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Energy Assistance

UPDATED: November 2018

Provisions included in the House Farm Bill would have resulted in up to 1.1 million households that received SNAP benefits in 2017 experiencing an up to $75 cut in their monthly benefit. The provision was not included in the Farm Bill that became law.

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UPDATED: September 2018

An earlier analysis found that about one in 11 households receiving SNAP benefits, roughly 2 million in total, would lose eligibility under certain provisions of the House Farm Bill. These provisions were removed before the bill was signed into law.

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RWJF Graphic showing the importance of the SNAP programs
Updated: February 2019

SNAP Stories

The Supplemental Nutrition Assistance Program is the nation’s largest nutrition assistance program, helping feed more than 40 million Americans each month. Learn more about the critical support SNAP provides to families and individuals across the country, including firsthand accounts from program participants in Michigan, Kansas, Alabama, Texas, Washington state and more.

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Does SNAP cover the cost of a meal in your county?

The maximum SNAP benefit falls short of low-income meal costs in 99% of U.S. counties. This map compares the maximum SNAP benefit per meal with the cost of a low-income meal in 2015.

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Assorted vegetables and eggs

Michigan’s Double Up Food Bucks Program

The Double Up Food Bucks program in Michigan provides SNAP participants who make purchases at farmers’ markets with up to $20 in vouchers to purchase locally grown fruits and vegetables. In 2012, it benefited 13,000 SNAP participants and more than 700 farmers statewide. Double Up Food Bucks has since expanded to 27 states, serving more than 190,000 families and benefiting more than 5,400 farmers’ markets.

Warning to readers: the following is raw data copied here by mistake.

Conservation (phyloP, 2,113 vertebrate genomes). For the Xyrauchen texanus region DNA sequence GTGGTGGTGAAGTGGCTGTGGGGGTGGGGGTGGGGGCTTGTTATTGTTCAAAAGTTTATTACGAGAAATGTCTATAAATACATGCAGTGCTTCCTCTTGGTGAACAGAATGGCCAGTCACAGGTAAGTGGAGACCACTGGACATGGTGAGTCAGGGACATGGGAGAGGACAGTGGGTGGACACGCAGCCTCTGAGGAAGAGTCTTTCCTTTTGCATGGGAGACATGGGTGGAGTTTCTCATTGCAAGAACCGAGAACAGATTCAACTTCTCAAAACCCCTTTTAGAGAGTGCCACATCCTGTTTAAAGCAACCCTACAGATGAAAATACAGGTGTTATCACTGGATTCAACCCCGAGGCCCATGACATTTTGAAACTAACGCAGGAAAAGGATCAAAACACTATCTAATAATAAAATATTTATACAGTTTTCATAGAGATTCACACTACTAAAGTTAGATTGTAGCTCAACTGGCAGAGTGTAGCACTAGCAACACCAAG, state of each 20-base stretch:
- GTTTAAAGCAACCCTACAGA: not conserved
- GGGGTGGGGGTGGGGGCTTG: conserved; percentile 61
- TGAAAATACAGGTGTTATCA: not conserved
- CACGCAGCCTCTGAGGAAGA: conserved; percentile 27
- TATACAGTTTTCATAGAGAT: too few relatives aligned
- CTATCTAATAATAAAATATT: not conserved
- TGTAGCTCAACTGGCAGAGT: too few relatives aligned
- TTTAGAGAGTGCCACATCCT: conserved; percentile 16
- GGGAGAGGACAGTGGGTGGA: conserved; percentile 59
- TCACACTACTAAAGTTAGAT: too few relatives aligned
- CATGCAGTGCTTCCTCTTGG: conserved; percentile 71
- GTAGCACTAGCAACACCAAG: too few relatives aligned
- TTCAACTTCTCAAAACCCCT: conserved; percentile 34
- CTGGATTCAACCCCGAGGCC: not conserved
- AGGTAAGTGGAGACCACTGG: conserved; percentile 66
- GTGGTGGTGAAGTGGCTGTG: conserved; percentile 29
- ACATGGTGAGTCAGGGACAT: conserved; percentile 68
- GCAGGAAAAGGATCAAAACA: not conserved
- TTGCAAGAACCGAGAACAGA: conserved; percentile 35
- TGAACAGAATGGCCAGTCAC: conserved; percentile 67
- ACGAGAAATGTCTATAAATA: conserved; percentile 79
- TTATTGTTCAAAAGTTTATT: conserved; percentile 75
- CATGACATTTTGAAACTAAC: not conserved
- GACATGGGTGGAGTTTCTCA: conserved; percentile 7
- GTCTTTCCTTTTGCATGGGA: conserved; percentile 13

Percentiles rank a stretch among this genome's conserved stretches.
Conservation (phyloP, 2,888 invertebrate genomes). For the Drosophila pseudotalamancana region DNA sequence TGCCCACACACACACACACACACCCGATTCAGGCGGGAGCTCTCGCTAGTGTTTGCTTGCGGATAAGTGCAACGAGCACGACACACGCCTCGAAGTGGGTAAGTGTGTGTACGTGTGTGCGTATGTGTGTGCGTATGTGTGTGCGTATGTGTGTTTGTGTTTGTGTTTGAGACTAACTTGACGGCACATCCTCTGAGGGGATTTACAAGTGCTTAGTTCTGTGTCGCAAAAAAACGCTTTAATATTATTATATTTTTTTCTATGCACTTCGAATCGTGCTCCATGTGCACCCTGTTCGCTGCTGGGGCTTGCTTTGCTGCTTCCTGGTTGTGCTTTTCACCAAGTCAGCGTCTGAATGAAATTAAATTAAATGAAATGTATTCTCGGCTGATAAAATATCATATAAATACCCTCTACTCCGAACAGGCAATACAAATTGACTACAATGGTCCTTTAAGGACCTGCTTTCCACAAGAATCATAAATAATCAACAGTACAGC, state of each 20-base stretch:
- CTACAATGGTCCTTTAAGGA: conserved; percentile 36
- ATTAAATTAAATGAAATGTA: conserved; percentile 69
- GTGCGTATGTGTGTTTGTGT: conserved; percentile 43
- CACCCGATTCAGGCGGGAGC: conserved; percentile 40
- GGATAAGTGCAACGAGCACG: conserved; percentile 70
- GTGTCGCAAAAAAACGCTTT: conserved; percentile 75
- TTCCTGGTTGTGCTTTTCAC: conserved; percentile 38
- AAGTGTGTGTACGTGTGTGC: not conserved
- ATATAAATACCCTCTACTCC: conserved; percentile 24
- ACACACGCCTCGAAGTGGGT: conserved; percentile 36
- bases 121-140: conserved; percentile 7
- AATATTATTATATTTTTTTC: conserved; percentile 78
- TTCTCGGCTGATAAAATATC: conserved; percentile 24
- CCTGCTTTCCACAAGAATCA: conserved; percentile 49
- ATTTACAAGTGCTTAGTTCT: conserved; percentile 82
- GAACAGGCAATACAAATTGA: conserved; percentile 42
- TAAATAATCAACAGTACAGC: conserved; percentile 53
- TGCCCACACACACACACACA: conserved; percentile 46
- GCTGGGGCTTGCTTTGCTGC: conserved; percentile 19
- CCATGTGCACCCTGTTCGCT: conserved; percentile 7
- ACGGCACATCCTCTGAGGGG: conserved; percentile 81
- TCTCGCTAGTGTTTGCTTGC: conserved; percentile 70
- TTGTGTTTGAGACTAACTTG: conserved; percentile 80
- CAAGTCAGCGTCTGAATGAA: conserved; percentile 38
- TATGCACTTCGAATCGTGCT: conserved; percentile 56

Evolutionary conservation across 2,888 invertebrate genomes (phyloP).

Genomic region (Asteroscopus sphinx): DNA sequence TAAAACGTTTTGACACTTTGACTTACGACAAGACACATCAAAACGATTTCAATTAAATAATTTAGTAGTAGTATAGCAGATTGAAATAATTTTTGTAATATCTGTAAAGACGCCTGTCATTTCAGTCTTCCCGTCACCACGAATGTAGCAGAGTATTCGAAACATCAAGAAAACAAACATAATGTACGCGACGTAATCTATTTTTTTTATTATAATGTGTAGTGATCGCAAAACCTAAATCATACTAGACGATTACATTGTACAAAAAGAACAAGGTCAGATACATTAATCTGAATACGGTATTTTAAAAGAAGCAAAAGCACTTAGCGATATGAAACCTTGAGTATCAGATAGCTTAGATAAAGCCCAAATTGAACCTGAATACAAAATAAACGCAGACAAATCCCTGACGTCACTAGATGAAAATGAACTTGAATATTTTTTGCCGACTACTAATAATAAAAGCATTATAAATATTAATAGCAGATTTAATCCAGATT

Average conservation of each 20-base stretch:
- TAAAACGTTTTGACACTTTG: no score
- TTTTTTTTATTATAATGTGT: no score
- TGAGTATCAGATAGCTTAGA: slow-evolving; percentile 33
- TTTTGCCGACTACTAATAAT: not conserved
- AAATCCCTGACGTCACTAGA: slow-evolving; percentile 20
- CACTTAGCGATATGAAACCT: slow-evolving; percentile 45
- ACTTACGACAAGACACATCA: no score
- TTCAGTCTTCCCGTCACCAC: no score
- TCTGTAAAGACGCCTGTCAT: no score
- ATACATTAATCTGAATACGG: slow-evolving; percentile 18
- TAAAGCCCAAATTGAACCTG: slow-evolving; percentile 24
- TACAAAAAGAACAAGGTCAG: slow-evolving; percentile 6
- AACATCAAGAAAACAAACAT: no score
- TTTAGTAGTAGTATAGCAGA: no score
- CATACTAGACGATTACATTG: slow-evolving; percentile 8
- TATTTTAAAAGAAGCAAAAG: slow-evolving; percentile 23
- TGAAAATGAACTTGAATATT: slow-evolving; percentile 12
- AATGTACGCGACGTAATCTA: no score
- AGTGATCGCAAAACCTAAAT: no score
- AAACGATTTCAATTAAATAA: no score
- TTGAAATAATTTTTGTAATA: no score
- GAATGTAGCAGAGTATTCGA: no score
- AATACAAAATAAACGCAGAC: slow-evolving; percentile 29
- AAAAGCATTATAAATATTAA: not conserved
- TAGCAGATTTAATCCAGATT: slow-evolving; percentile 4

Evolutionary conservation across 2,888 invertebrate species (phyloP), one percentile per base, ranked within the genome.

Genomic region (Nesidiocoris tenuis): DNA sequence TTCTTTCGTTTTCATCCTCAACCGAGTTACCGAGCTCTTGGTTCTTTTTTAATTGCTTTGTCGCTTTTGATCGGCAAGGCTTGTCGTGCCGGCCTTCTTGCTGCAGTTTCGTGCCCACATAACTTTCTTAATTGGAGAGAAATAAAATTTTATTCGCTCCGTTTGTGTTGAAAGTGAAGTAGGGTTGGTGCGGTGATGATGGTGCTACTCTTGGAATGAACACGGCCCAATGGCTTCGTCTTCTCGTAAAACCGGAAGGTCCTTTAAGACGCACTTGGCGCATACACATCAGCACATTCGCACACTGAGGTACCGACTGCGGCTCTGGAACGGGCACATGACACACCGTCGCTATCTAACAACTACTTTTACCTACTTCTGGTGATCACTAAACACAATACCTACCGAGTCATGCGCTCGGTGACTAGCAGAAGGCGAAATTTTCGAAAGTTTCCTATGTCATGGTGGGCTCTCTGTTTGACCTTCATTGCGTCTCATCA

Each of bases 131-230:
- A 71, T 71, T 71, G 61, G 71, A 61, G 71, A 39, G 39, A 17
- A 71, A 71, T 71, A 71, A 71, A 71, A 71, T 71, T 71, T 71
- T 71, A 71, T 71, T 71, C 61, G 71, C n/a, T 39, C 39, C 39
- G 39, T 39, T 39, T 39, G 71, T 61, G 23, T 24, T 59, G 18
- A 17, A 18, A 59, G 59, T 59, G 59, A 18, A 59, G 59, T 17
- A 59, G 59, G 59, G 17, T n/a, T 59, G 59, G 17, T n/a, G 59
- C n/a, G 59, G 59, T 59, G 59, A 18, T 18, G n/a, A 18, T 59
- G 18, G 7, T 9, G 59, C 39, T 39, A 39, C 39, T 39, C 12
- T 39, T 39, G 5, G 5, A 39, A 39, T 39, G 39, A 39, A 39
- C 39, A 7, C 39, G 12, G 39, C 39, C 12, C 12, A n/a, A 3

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Older woman selecting vegetables in a grocery store.

Healthy Incentives Pilot

An evaluation of the Healthy Incentives Pilot, a demonstration project that incentivized fruit and vegetable purchases among certain SNAP participants, found that an ongoing investment of less than 15 cents per person per day may result in a 25 percent increase in fruit and vegetable consumption among adults.

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Fast Facts


7,000+ farmers’ markets and direct marketing farmers nationwide accept SNAP benefits.

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Every $5 in new SNAP benefits generates as much as $9 in economic activity.

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In 2018, SNAP lifted  3.1 million people out of poverty.

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Data to Share

SNAP lifted 3.1 million people out of poverty in 2018.
For each $15 in additional SNAP benefits, estimated grocery spending among SNAP participants increases by nearly $10.
Research shows that access to SNAP in utero and in early childhood leads to a significant reduction of “metabolic syndrome” (a cluster of conditions including obesity, high blood pressure, heart disease, and diabetes).
Children who had access to food assistance like SNAP in early childhood, and whose mothers had access during their pregnancy, are more likely to graduate from high school.
In 99 percent of U.S. counties, the average SNAP benefit does not cover the cost of a low-income meal.